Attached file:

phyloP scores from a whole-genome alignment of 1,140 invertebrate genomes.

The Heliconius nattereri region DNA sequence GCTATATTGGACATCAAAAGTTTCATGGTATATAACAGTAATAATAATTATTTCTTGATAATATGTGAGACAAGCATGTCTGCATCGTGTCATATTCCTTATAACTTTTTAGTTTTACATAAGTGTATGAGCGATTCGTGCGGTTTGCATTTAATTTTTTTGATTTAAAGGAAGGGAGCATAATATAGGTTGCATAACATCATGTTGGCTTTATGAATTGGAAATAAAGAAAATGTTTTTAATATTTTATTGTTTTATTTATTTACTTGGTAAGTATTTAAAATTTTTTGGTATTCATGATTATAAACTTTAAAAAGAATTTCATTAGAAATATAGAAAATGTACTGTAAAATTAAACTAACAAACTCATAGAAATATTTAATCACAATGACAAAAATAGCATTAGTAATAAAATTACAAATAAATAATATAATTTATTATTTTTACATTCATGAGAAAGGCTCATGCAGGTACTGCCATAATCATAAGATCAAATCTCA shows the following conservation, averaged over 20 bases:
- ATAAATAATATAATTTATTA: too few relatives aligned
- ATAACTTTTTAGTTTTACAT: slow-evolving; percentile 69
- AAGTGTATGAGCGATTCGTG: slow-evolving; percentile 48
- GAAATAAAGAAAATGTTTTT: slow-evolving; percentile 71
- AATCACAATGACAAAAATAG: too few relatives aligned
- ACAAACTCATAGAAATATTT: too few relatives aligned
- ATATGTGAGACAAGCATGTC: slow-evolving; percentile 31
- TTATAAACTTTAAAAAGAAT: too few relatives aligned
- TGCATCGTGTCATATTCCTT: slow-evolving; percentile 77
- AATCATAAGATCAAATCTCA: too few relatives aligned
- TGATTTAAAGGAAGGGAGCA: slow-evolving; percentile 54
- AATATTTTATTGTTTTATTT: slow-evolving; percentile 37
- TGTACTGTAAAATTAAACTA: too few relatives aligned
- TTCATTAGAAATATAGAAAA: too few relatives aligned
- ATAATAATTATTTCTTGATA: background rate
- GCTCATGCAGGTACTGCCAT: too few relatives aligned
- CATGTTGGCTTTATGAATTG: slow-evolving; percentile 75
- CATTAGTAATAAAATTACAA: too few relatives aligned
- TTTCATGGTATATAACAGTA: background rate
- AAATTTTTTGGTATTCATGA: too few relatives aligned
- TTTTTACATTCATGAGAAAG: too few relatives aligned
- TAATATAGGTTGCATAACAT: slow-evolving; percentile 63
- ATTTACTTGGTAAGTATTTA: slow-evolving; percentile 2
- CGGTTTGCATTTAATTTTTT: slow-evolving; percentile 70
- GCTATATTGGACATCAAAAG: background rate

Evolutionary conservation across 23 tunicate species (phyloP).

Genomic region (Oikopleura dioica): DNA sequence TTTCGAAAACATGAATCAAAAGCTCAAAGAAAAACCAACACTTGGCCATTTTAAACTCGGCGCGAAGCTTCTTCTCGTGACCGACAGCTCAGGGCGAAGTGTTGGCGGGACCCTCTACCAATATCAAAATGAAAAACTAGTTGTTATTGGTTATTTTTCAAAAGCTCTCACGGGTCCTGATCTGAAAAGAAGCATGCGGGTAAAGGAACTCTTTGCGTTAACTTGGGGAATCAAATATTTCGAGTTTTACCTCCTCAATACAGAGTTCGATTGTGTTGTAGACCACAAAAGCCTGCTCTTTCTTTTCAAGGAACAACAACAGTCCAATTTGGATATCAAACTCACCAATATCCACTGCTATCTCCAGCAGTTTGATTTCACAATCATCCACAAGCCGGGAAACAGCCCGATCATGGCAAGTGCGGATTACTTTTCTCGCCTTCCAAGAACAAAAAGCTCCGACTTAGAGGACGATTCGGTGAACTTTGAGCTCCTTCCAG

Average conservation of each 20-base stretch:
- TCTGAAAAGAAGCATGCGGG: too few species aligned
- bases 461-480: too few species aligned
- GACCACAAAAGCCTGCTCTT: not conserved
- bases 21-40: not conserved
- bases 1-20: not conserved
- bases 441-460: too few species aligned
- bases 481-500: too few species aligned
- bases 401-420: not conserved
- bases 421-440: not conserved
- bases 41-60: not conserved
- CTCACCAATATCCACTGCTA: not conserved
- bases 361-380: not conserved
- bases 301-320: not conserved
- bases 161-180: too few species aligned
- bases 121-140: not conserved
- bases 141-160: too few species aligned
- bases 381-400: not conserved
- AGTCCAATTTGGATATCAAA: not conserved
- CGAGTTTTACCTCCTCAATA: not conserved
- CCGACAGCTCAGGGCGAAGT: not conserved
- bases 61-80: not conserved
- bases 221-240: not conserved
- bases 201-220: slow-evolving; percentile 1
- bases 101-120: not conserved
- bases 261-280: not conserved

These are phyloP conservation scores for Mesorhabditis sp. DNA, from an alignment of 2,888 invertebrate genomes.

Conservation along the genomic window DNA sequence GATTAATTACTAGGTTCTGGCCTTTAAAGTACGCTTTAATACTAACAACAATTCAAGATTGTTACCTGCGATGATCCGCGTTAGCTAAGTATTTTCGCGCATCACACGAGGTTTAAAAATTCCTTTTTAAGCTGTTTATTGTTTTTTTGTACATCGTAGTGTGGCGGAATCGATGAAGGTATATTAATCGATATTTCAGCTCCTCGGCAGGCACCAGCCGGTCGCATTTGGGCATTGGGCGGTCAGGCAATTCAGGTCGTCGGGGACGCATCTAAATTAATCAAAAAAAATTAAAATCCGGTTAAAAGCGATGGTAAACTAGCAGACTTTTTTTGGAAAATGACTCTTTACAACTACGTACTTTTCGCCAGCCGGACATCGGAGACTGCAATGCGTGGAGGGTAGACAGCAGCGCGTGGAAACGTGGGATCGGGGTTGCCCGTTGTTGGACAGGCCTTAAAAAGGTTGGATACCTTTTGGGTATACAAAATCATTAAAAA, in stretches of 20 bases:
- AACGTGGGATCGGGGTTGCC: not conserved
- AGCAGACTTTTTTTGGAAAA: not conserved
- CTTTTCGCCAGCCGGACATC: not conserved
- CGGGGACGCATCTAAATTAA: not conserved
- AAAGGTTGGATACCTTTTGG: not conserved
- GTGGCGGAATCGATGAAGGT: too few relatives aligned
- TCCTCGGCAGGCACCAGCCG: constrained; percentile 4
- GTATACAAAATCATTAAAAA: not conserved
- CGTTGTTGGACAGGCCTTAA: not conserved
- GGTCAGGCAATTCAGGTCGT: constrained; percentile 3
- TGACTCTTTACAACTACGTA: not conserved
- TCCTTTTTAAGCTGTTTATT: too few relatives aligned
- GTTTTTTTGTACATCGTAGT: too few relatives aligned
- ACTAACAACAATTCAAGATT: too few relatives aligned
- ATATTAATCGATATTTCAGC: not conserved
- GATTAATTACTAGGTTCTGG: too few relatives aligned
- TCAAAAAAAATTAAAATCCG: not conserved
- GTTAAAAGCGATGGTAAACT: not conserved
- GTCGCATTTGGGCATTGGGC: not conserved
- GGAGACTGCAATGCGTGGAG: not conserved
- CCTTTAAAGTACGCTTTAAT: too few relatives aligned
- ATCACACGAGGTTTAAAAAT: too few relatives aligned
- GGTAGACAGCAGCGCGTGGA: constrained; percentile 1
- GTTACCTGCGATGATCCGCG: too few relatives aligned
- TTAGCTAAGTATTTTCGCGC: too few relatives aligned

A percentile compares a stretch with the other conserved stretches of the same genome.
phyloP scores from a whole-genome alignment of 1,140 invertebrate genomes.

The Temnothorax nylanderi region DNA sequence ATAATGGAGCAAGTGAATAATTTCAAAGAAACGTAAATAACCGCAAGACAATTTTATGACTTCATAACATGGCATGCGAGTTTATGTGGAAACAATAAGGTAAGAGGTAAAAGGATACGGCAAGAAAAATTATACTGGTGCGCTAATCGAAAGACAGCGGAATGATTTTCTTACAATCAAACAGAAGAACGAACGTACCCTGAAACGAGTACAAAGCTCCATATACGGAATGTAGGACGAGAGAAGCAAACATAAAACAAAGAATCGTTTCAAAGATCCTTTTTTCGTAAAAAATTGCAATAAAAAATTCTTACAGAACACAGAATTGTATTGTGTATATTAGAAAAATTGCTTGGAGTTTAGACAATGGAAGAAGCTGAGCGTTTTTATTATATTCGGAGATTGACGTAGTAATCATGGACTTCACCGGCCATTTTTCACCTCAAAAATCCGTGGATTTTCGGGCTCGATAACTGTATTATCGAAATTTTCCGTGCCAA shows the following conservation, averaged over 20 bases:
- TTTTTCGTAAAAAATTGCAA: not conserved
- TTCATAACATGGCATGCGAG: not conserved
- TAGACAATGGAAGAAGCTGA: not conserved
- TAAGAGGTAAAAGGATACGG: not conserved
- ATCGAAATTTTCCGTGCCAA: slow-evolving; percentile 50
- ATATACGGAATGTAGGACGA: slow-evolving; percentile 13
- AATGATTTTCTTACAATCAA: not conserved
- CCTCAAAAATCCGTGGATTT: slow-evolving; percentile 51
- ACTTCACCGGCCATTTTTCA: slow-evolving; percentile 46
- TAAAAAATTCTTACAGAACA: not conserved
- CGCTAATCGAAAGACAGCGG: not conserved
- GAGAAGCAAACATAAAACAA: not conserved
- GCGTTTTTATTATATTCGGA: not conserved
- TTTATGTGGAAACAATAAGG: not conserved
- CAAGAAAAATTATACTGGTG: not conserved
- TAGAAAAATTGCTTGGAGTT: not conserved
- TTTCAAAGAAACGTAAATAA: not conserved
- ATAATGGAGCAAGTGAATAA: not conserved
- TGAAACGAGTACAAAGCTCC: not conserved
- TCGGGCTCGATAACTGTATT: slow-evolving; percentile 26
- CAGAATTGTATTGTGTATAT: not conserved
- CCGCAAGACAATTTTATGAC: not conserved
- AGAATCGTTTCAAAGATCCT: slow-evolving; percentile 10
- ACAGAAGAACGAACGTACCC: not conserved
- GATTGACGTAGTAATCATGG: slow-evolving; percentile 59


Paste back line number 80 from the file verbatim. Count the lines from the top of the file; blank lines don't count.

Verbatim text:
- GGTAGACAGCAGCGCGTGGA: constrained; percentile 1